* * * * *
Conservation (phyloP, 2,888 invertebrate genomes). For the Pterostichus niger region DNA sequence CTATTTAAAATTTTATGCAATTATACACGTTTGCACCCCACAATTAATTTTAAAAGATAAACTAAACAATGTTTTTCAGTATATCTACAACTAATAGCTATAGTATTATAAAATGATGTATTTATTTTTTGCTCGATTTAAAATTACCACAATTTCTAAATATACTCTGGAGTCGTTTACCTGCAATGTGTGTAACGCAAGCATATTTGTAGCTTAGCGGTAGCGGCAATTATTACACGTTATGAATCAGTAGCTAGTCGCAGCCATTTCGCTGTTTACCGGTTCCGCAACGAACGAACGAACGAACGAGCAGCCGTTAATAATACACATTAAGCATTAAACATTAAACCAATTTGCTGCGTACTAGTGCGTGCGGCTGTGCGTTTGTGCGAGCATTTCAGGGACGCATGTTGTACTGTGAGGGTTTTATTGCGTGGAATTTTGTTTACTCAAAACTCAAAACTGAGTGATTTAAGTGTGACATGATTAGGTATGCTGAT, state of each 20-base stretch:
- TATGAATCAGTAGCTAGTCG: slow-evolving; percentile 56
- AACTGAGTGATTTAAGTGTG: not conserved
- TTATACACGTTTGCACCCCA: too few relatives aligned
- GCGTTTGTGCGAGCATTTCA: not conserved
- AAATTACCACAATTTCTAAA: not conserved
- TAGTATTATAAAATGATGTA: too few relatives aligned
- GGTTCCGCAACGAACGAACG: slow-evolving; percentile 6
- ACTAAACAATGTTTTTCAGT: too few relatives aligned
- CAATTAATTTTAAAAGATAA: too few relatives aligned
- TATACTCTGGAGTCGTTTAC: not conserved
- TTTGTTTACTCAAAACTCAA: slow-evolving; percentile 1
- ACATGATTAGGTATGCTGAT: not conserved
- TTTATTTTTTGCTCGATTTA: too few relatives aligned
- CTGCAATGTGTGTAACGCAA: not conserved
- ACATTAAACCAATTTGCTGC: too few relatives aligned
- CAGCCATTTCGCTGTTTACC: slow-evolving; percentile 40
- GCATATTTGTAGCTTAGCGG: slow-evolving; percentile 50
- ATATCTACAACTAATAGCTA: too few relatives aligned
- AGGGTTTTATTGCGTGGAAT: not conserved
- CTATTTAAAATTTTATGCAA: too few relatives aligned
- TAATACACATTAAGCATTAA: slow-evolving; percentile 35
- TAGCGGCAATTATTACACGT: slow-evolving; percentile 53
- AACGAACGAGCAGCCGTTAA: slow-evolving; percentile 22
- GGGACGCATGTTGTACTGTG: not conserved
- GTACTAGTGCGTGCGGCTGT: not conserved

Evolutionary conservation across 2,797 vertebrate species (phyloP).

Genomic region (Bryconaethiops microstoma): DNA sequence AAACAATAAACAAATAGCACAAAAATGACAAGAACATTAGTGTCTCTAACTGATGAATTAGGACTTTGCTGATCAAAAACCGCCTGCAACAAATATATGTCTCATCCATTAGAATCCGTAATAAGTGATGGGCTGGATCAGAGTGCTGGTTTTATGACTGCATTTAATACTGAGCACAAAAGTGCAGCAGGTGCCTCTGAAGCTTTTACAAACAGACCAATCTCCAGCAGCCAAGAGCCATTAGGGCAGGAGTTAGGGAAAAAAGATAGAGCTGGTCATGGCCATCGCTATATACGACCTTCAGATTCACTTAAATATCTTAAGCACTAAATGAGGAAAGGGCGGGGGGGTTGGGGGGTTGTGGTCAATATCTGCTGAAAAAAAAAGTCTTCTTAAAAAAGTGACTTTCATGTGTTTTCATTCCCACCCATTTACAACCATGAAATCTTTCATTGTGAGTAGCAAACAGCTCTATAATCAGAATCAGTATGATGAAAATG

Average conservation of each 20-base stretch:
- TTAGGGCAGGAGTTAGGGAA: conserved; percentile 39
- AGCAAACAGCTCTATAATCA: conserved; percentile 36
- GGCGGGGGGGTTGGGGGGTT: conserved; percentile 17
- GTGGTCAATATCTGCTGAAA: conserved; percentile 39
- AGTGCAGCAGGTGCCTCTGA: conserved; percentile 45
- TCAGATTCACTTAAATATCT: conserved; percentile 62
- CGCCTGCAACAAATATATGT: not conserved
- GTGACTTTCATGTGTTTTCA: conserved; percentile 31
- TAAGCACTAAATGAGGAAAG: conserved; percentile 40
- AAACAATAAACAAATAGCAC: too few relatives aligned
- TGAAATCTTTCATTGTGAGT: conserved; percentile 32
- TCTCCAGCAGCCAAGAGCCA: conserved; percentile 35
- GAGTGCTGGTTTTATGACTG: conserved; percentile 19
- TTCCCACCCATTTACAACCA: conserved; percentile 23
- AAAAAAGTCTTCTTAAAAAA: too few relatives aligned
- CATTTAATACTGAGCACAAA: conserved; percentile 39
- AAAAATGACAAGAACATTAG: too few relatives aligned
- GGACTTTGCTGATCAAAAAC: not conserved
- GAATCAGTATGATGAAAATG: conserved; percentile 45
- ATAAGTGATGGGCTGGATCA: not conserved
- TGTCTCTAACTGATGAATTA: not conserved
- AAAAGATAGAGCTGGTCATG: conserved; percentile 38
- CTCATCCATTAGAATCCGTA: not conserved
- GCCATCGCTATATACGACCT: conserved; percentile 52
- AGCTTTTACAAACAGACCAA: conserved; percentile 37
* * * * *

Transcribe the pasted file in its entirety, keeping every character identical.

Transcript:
Conservation (phyloP, 2,888 invertebrate genomes). For the Pterostichus niger region DNA sequence CTATTTAAAATTTTATGCAATTATACACGTTTGCACCCCACAATTAATTTTAAAAGATAAACTAAACAATGTTTTTCAGTATATCTACAACTAATAGCTATAGTATTATAAAATGATGTATTTATTTTTTGCTCGATTTAAAATTACCACAATTTCTAAATATACTCTGGAGTCGTTTACCTGCAATGTGTGTAACGCAAGCATATTTGTAGCTTAGCGGTAGCGGCAATTATTACACGTTATGAATCAGTAGCTAGTCGCAGCCATTTCGCTGTTTACCGGTTCCGCAACGAACGAACGAACGAACGAGCAGCCGTTAATAATACACATTAAGCATTAAACATTAAACCAATTTGCTGCGTACTAGTGCGTGCGGCTGTGCGTTTGTGCGAGCATTTCAGGGACGCATGTTGTACTGTGAGGGTTTTATTGCGTGGAATTTTGTTTACTCAAAACTCAAAACTGAGTGATTTAAGTGTGACATGATTAGGTATGCTGAT, state of each 20-base stretch:
- TATGAATCAGTAGCTAGTCG: slow-evolving; percentile 56
- AACTGAGTGATTTAAGTGTG: not conserved
- TTATACACGTTTGCACCCCA: too few relatives aligned
- GCGTTTGTGCGAGCATTTCA: not conserved
- AAATTACCACAATTTCTAAA: not conserved
- TAGTATTATAAAATGATGTA: too few relatives aligned
- GGTTCCGCAACGAACGAACG: slow-evolving; percentile 6
- ACTAAACAATGTTTTTCAGT: too few relatives aligned
- CAATTAATTTTAAAAGATAA: too few relatives aligned
- TATACTCTGGAGTCGTTTAC: not conserved
- TTTGTTTACTCAAAACTCAA: slow-evolving; percentile 1
- ACATGATTAGGTATGCTGAT: not conserved
- TTTATTTTTTGCTCGATTTA: too few relatives aligned
- CTGCAATGTGTGTAACGCAA: not conserved
- ACATTAAACCAATTTGCTGC: too few relatives aligned
- CAGCCATTTCGCTGTTTACC: slow-evolving; percentile 40
- GCATATTTGTAGCTTAGCGG: slow-evolving; percentile 50
- ATATCTACAACTAATAGCTA: too few relatives aligned
- AGGGTTTTATTGCGTGGAAT: not conserved
- CTATTTAAAATTTTATGCAA: too few relatives aligned
- TAATACACATTAAGCATTAA: slow-evolving; percentile 35
- TAGCGGCAATTATTACACGT: slow-evolving; percentile 53
- AACGAACGAGCAGCCGTTAA: slow-evolving; percentile 22
- GGGACGCATGTTGTACTGTG: not conserved
- GTACTAGTGCGTGCGGCTGT: not conserved

Evolutionary conservation across 2,797 vertebrate species (phyloP).

Genomic region (Bryconaethiops microstoma): DNA sequence AAACAATAAACAAATAGCACAAAAATGACAAGAACATTAGTGTCTCTAACTGATGAATTAGGACTTTGCTGATCAAAAACCGCCTGCAACAAATATATGTCTCATCCATTAGAATCCGTAATAAGTGATGGGCTGGATCAGAGTGCTGGTTTTATGACTGCATTTAATACTGAGCACAAAAGTGCAGCAGGTGCCTCTGAAGCTTTTACAAACAGACCAATCTCCAGCAGCCAAGAGCCATTAGGGCAGGAGTTAGGGAAAAAAGATAGAGCTGGTCATGGCCATCGCTATATACGACCTTCAGATTCACTTAAATATCTTAAGCACTAAATGAGGAAAGGGCGGGGGGGTTGGGGGGTTGTGGTCAATATCTGCTGAAAAAAAAAGTCTTCTTAAAAAAGTGACTTTCATGTGTTTTCATTCCCACCCATTTACAACCATGAAATCTTTCATTGTGAGTAGCAAACAGCTCTATAATCAGAATCAGTATGATGAAAATG

Average conservation of each 20-base stretch:
- TTAGGGCAGGAGTTAGGGAA: conserved; percentile 39
- AGCAAACAGCTCTATAATCA: conserved; percentile 36
- GGCGGGGGGGTTGGGGGGTT: conserved; percentile 17
- GTGGTCAATATCTGCTGAAA: conserved; percentile 39
- AGTGCAGCAGGTGCCTCTGA: conserved; percentile 45
- TCAGATTCACTTAAATATCT: conserved; percentile 62
- CGCCTGCAACAAATATATGT: not conserved
- GTGACTTTCATGTGTTTTCA: conserved; percentile 31
- TAAGCACTAAATGAGGAAAG: conserved; percentile 40
- AAACAATAAACAAATAGCAC: too few relatives aligned
- TGAAATCTTTCATTGTGAGT: conserved; percentile 32
- TCTCCAGCAGCCAAGAGCCA: conserved; percentile 35
- GAGTGCTGGTTTTATGACTG: conserved; percentile 19
- TTCCCACCCATTTACAACCA: conserved; percentile 23
- AAAAAAGTCTTCTTAAAAAA: too few relatives aligned
- CATTTAATACTGAGCACAAA: conserved; percentile 39
- AAAAATGACAAGAACATTAG: too few relatives aligned
- GGACTTTGCTGATCAAAAAC: not conserved
- GAATCAGTATGATGAAAATG: conserved; percentile 45
- ATAAGTGATGGGCTGGATCA: not conserved
- TGTCTCTAACTGATGAATTA: not conserved
- AAAAGATAGAGCTGGTCATG: conserved; percentile 38
- CTCATCCATTAGAATCCGTA: not conserved
- GCCATCGCTATATACGACCT: conserved; percentile 52
- AGCTTTTACAAACAGACCAA: conserved; percentile 37